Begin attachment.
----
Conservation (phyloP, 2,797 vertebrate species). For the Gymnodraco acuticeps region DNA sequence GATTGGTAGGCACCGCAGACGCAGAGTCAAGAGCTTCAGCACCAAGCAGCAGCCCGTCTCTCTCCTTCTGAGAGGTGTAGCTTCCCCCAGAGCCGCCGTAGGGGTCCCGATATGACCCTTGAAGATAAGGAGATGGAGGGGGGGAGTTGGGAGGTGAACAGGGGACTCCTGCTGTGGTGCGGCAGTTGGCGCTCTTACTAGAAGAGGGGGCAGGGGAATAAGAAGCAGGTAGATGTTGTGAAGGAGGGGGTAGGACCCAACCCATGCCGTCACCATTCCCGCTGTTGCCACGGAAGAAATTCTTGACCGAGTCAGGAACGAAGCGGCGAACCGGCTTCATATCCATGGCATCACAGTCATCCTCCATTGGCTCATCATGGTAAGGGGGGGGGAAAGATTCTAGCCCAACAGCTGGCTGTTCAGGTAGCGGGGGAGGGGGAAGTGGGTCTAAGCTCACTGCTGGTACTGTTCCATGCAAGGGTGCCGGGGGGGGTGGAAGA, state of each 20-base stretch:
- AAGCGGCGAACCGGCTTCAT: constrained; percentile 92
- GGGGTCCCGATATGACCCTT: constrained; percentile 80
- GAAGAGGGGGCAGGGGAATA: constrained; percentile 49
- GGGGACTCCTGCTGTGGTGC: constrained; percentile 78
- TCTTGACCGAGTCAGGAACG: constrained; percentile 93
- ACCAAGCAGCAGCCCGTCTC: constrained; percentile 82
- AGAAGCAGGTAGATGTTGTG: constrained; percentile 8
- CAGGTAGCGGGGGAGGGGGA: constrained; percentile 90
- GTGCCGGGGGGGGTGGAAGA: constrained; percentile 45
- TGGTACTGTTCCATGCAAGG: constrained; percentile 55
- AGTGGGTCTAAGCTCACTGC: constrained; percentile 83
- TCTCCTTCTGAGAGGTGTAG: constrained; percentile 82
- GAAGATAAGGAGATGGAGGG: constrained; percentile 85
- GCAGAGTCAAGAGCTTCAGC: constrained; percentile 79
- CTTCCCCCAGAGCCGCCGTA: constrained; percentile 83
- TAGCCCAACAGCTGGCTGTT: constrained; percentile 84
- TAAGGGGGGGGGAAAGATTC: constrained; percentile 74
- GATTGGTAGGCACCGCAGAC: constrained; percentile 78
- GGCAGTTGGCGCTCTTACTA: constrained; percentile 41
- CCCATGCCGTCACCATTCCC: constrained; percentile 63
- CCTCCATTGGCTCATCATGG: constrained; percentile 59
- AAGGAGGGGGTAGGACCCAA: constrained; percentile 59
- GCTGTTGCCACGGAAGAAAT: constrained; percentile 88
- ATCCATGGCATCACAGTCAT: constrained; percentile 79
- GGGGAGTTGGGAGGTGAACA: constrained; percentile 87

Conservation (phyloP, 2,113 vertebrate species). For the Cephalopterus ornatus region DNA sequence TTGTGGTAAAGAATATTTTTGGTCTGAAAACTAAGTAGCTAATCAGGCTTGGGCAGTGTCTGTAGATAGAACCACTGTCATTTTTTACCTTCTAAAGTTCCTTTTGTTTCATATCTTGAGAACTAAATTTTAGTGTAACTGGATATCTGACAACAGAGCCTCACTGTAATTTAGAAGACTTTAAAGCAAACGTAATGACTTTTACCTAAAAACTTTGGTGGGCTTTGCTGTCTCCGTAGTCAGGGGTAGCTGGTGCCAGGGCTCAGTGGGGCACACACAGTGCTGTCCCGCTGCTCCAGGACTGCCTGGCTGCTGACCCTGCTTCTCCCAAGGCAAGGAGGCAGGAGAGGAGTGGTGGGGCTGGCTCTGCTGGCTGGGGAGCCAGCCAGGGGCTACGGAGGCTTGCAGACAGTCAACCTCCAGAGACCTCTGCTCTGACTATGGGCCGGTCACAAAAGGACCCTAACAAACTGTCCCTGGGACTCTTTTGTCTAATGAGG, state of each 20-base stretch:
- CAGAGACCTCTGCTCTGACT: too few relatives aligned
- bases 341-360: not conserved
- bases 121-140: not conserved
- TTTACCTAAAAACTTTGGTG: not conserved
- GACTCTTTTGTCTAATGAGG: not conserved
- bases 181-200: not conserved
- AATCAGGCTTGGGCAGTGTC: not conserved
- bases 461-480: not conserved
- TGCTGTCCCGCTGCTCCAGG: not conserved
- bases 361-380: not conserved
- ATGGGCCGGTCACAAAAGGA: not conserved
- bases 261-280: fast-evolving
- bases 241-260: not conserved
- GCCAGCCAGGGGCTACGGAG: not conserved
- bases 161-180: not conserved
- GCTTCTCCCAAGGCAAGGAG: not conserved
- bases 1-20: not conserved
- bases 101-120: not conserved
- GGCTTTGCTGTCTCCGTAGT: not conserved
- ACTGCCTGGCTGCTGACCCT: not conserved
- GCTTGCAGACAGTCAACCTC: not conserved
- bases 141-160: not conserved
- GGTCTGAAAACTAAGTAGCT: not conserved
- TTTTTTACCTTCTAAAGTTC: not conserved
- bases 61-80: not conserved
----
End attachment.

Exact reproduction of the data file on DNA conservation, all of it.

Conservation (phyloP, 2,797 vertebrate species). For the Gymnodraco acuticeps region DNA sequence GATTGGTAGGCACCGCAGACGCAGAGTCAAGAGCTTCAGCACCAAGCAGCAGCCCGTCTCTCTCCTTCTGAGAGGTGTAGCTTCCCCCAGAGCCGCCGTAGGGGTCCCGATATGACCCTTGAAGATAAGGAGATGGAGGGGGGGAGTTGGGAGGTGAACAGGGGACTCCTGCTGTGGTGCGGCAGTTGGCGCTCTTACTAGAAGAGGGGGCAGGGGAATAAGAAGCAGGTAGATGTTGTGAAGGAGGGGGTAGGACCCAACCCATGCCGTCACCATTCCCGCTGTTGCCACGGAAGAAATTCTTGACCGAGTCAGGAACGAAGCGGCGAACCGGCTTCATATCCATGGCATCACAGTCATCCTCCATTGGCTCATCATGGTAAGGGGGGGGGAAAGATTCTAGCCCAACAGCTGGCTGTTCAGGTAGCGGGGGAGGGGGAAGTGGGTCTAAGCTCACTGCTGGTACTGTTCCATGCAAGGGTGCCGGGGGGGGTGGAAGA, state of each 20-base stretch:
- AAGCGGCGAACCGGCTTCAT: constrained; percentile 92
- GGGGTCCCGATATGACCCTT: constrained; percentile 80
- GAAGAGGGGGCAGGGGAATA: constrained; percentile 49
- GGGGACTCCTGCTGTGGTGC: constrained; percentile 78
- TCTTGACCGAGTCAGGAACG: constrained; percentile 93
- ACCAAGCAGCAGCCCGTCTC: constrained; percentile 82
- AGAAGCAGGTAGATGTTGTG: constrained; percentile 8
- CAGGTAGCGGGGGAGGGGGA: constrained; percentile 90
- GTGCCGGGGGGGGTGGAAGA: constrained; percentile 45
- TGGTACTGTTCCATGCAAGG: constrained; percentile 55
- AGTGGGTCTAAGCTCACTGC: constrained; percentile 83
- TCTCCTTCTGAGAGGTGTAG: constrained; percentile 82
- GAAGATAAGGAGATGGAGGG: constrained; percentile 85
- GCAGAGTCAAGAGCTTCAGC: constrained; percentile 79
- CTTCCCCCAGAGCCGCCGTA: constrained; percentile 83
- TAGCCCAACAGCTGGCTGTT: constrained; percentile 84
- TAAGGGGGGGGGAAAGATTC: constrained; percentile 74
- GATTGGTAGGCACCGCAGAC: constrained; percentile 78
- GGCAGTTGGCGCTCTTACTA: constrained; percentile 41
- CCCATGCCGTCACCATTCCC: constrained; percentile 63
- CCTCCATTGGCTCATCATGG: constrained; percentile 59
- AAGGAGGGGGTAGGACCCAA: constrained; percentile 59
- GCTGTTGCCACGGAAGAAAT: constrained; percentile 88
- ATCCATGGCATCACAGTCAT: constrained; percentile 79
- GGGGAGTTGGGAGGTGAACA: constrained; percentile 87

Conservation (phyloP, 2,113 vertebrate species). For the Cephalopterus ornatus region DNA sequence TTGTGGTAAAGAATATTTTTGGTCTGAAAACTAAGTAGCTAATCAGGCTTGGGCAGTGTCTGTAGATAGAACCACTGTCATTTTTTACCTTCTAAAGTTCCTTTTGTTTCATATCTTGAGAACTAAATTTTAGTGTAACTGGATATCTGACAACAGAGCCTCACTGTAATTTAGAAGACTTTAAAGCAAACGTAATGACTTTTACCTAAAAACTTTGGTGGGCTTTGCTGTCTCCGTAGTCAGGGGTAGCTGGTGCCAGGGCTCAGTGGGGCACACACAGTGCTGTCCCGCTGCTCCAGGACTGCCTGGCTGCTGACCCTGCTTCTCCCAAGGCAAGGAGGCAGGAGAGGAGTGGTGGGGCTGGCTCTGCTGGCTGGGGAGCCAGCCAGGGGCTACGGAGGCTTGCAGACAGTCAACCTCCAGAGACCTCTGCTCTGACTATGGGCCGGTCACAAAAGGACCCTAACAAACTGTCCCTGGGACTCTTTTGTCTAATGAGG, state of each 20-base stretch:
- CAGAGACCTCTGCTCTGACT: too few relatives aligned
- bases 341-360: not conserved
- bases 121-140: not conserved
- TTTACCTAAAAACTTTGGTG: not conserved
- GACTCTTTTGTCTAATGAGG: not conserved
- bases 181-200: not conserved
- AATCAGGCTTGGGCAGTGTC: not conserved
- bases 461-480: not conserved
- TGCTGTCCCGCTGCTCCAGG: not conserved
- bases 361-380: not conserved
- ATGGGCCGGTCACAAAAGGA: not conserved
- bases 261-280: fast-evolving
- bases 241-260: not conserved
- GCCAGCCAGGGGCTACGGAG: not conserved
- bases 161-180: not conserved
- GCTTCTCCCAAGGCAAGGAG: not conserved
- bases 1-20: not conserved
- bases 101-120: not conserved
- GGCTTTGCTGTCTCCGTAGT: not conserved
- ACTGCCTGGCTGCTGACCCT: not conserved
- GCTTGCAGACAGTCAACCTC: not conserved
- bases 141-160: not conserved
- GGTCTGAAAACTAAGTAGCT: not conserved
- TTTTTTACCTTCTAAAGTTC: not conserved
- bases 61-80: not conserved